• Submaximal fatigue and recovery in boys and men

      Hatzikotoulas, K.; Patikas, D.; Bassa, E.; Hadjileontiadis, L.; Koutedakis, Yiannis; Kotzamanidis, Christos (Georg Thieme Verlag, 2009)
      We examined the effects of a sustained submaximal isometric contraction on fatigue and recovery rates in untrained prepubescent boys and men. Fifteen prepubescent boys and 15 men executed an isometric plantar flexion at 20% of their maximal voluntary contraction for 10 min. During the fatigue protocol, surface electromyogram of the soleus, medial gastrocnemius, and tibialis anterior muscles were obtained. Following the fatigue protocol, maximal voluntary contraction data were also obtained every 3 min throughout a 15-min recovery period. During the fatigue protocol, agonist and antagonist surface electromyogram increased gradually to a similar extent in both groups. Following fatigue, torque and surface electromyogram during a maximal voluntary contraction decreased compared to prefatigue values and recovered in a similar manner in both groups. However, boys showed faster recovery in torque and surface electromyogram during the third minute of recovery period. It is concluded that a low-intensity sustained isometric fatigue protocol induces similar fatigue levels in boys and men. However, there is evidence that boys can recover faster than men.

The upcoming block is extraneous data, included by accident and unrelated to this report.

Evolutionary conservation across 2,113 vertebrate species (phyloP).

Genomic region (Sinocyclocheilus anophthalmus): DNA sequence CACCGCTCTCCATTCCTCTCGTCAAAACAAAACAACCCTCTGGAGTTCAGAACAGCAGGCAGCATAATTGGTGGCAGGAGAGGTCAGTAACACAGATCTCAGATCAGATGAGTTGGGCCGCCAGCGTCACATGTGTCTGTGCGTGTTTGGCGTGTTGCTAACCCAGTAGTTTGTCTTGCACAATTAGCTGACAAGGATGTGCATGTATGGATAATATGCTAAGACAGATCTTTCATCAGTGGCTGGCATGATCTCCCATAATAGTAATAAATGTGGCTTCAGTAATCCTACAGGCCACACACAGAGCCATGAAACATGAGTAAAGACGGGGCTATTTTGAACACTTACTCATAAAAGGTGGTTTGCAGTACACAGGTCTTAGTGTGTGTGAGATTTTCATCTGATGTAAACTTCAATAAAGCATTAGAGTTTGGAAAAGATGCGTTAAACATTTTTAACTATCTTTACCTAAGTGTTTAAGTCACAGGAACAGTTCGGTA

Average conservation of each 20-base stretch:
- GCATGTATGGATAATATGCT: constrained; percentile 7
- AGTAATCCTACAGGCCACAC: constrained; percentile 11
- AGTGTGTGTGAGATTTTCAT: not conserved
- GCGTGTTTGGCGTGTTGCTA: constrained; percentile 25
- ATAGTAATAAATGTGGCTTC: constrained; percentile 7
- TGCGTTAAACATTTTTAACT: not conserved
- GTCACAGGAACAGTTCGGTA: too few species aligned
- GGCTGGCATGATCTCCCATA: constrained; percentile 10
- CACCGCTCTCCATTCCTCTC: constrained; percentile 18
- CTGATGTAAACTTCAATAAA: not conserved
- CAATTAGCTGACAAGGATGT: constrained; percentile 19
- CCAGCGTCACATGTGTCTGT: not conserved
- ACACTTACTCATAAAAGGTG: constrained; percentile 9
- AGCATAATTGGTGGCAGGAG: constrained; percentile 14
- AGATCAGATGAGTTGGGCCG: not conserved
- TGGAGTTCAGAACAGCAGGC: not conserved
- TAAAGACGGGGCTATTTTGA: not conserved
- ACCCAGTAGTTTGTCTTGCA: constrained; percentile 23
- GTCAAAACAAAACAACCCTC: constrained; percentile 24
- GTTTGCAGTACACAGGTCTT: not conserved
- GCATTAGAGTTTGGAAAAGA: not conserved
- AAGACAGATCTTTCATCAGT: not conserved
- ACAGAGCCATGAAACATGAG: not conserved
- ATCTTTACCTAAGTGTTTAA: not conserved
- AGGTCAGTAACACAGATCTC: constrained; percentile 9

• Vibration training improves balance in unstable ankles.

      Cloak, R.; Nevill, Alan M.; Clarke, F; Day, S.; Wyon, Matthew A.; The University of Wolverhampton, School of Sport, Performing Arts and Leisure, Walsall, United Kingdom. r.cloak@wlv.ac.uk (Georg Thieme Verlag, 2010)
      Functional ankle instability (FAI) is a common condition following ankle injury characterised by increased risk of injury. Ankle sprains are a common acute form of injury suffered in dancing and loss of balance can affect not only risk of injury risk but also performance aesthetics. Whole body vibration training (WBVT) is a new rehabilitation method that has been linked with improving balance and muscle function. 38 female dancers with self reported unilateral FAI were randomly assigned in 2 groups: WBVT and control. Absolute centre of mass (COM) distribution during single leg stance, SEBT normalised research distances and Peroneus longus mean power frequency (f(med)) where measured pre and post 6-week intervention. There was a significant improvement in COM distribution over the 6 weeks from 1.05 ± 0.57 to 0.33 ± 0.42 cm² (P<0.05), and 4 of the 8 planes of direction in the SEBT Ant, Antlat, Med and Antmed from 77.5 ± 7.1 to 84.1 ± 5.8% (P<0.05) compared to control groups during the course of the 6 week training intervention. There was no evidence of improvement in peroneus longus (f(med)) over time (P=0.915) in either group. WBVT improved static balance and SEBT scores amongst dancers exhibiting ankle instability but did not affect peroneus longus muscle fatigue.